Many Americans take their neighborhood grocery store for granted, but the promise of fresh, healthy food eludes millions of low-income individuals throughout the country. Even though the demand is there, getting grocers to open in food deserts is no easy task.
One of the largest challenges is simple economics. Investors may spend between $8 and $25 million on a supermarket before they see any profits. And those profits are small – the average grocery store delivers a 1.3 percent annual return.
Retail development can be jump-started with incentives, through abatements or tax increment financing, but critics of this strategy say it favors large, national franchises at the expense of small businesses (Governing).
Pennsylvania’s Fresh Food Financing Initiative (FFFI) has become a national model for what effective public-private cooperation can accomplish for neighborhood development. The program combined a state grant of $30 million with an additional $145 million in private donations to cover development and start-up costs for 88 grocery stores in impoverished neighborhoods throughout Pennsylvania. FFFI estimates it created 5,023 jobs and developed 1.67 million square feet of commercial space. An in-house evaluation showed that the program improved access to healthy food for more than 50 percent of Philadelphia (Next City). The program has been replicated nationally by First Lady Michelle Obama.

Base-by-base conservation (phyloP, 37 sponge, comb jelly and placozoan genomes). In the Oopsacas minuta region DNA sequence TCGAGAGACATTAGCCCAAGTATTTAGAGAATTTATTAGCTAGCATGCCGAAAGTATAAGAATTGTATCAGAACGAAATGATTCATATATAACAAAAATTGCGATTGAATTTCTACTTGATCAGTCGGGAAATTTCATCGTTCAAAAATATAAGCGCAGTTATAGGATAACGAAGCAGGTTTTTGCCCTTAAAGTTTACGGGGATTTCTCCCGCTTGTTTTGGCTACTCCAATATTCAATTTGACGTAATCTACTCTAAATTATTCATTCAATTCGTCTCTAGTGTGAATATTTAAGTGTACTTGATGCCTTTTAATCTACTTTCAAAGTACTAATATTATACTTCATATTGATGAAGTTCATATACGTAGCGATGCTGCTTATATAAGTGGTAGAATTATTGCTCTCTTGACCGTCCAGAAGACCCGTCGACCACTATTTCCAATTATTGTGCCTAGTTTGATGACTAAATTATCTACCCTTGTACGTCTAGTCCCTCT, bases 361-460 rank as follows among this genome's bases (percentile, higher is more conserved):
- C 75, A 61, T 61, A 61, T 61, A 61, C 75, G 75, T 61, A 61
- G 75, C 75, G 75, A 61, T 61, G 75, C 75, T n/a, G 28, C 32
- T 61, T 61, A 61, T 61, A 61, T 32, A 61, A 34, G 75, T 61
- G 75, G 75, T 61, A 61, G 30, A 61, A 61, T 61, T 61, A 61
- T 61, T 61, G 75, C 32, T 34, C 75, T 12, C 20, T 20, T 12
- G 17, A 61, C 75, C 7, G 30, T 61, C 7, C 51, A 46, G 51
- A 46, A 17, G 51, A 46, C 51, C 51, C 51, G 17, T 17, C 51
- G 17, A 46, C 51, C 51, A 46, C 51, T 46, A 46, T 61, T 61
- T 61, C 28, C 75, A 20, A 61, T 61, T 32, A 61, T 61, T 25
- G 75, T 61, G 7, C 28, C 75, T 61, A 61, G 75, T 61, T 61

In Chester, Pa., 15 miles outside Philadelphia, 31 percent of residents live below the poverty line. For 12 years, Chester lacked a local grocery store until the nation’s first nonprofit supermarket opened in 2013 (Next City). A continuing experiment, Fare and Square operates in a smaller-than-average space for a grocer and aims to double its sales to make the model sustainable (a Philadelphia food bank continues to cover losses). Additionally, finding the appropriate balance between healthy options and cheaper comfort food remains a struggle.